remarkable legacy as one of our great local broadcasters,” Smith says. “He
believes in his heart in the importance of community service, and that commitment
is reflected every day in the values of Post-Newsweek.”

Frank is training Emily Barr to take over Post-Newsweek, and is discreet
about what he’ll do after he retires. It may involve broadcasting. It may
involve children’s charities. It won’t involve elected office, or golf. “I don’t
think I’ve played since I was 14; it makes me crazy,” he says with a laugh.
This much we know: Frank and his wife, Ann, will stay in Detroit. His son
Alex, who sadly died of cancer in 2005 at 29, is buried there. Frank loves the
city’s sense of style, its passion. “I always felt I understood Detroit,” he says.
“I understood how it works, I understood the people. I seem to fit the town.”

Local broadcasting will be poorer with Frank’s departure. “I don’t honestly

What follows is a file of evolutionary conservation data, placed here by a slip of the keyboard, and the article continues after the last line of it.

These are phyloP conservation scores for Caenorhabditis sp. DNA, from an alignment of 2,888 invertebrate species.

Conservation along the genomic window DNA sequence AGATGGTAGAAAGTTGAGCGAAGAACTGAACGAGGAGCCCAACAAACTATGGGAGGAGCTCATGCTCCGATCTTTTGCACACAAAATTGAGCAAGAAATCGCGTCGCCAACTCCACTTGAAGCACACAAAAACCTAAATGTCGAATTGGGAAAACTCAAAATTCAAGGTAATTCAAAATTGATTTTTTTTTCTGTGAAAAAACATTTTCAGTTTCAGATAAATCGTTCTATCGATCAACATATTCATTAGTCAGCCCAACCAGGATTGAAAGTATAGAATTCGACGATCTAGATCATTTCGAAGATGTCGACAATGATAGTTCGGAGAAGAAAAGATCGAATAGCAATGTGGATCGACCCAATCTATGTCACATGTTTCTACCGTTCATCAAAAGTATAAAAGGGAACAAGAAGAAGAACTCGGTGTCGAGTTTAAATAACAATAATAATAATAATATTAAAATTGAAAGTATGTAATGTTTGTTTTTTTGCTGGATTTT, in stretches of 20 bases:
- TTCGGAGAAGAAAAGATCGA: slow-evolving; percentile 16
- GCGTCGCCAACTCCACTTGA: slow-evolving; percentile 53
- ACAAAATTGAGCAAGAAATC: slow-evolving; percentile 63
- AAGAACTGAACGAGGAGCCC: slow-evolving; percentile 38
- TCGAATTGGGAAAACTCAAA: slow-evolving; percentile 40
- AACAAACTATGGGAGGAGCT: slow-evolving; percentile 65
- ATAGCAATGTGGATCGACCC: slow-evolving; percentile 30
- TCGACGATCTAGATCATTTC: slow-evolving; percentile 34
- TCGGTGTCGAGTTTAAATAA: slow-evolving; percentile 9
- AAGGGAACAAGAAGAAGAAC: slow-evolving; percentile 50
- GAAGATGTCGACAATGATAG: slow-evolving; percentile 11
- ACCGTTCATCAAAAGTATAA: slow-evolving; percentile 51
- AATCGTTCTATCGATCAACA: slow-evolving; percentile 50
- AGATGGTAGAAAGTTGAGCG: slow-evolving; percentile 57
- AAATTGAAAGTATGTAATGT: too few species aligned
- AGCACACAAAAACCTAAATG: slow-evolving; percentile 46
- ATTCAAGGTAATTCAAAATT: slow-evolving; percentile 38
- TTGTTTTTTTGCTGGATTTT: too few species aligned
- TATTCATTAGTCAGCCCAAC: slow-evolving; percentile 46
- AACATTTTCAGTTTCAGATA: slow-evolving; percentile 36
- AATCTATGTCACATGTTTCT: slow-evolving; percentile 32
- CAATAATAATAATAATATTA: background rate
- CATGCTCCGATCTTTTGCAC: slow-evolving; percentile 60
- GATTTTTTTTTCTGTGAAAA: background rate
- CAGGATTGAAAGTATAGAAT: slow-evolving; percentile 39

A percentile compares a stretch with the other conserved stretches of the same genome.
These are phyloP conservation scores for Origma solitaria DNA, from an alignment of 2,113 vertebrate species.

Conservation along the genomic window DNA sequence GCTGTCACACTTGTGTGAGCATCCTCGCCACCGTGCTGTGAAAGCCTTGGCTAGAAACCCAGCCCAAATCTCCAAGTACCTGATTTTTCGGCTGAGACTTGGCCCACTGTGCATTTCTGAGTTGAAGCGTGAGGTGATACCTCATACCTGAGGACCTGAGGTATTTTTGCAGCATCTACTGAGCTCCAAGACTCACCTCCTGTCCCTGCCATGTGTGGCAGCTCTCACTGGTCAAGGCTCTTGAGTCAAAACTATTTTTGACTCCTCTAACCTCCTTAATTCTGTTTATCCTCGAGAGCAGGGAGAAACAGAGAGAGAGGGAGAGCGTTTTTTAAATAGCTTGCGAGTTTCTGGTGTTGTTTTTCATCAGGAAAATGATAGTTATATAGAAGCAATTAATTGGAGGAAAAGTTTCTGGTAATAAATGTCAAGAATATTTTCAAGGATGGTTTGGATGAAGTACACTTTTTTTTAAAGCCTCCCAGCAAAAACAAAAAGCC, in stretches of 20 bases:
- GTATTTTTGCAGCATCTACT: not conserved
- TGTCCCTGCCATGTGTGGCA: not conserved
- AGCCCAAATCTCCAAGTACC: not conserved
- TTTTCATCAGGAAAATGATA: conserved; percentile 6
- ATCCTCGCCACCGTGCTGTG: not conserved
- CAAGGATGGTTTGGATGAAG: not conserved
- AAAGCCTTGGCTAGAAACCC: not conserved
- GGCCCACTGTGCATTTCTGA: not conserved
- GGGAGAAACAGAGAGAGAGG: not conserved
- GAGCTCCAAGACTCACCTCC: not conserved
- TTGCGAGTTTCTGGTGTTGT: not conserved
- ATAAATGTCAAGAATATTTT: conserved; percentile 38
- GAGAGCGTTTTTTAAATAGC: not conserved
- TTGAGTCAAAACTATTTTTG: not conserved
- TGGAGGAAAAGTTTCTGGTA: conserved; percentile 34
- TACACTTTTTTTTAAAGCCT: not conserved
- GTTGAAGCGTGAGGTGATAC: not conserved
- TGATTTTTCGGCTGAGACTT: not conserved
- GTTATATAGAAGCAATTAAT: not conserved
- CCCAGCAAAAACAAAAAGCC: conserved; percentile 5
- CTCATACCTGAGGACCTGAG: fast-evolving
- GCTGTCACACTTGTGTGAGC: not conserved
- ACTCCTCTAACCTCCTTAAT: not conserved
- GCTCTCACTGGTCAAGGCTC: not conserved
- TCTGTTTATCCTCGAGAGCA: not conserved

know anyone I’ve ever run into in this business that had a bad word to
say about Alan,” says Michael Fiorile, vice chairman and CEO of Dispatch
Broadcast Group. “He’s a man of his word. He’s the guy you call for help,
and he’s there. He’s the real deal—I wish everybody in the business was like
Alan Frank.”

Michael Malone
Michael Malone

Michael Malone, senior content producer at B+C/Multichannel News, covers network programming, including entertainment, news and sports on broadcast, cable and streaming; and local broadcast television. He hosts the podcasts Busted Pilot, about what’s new in television, and Series Business, a chat with the creator of a new program, and writes the column “The Watchman.” He joined B+C in 2005. His journalism has also appeared in The New York Times, The Philadelphia Inquirer, Playboy and New York magazine.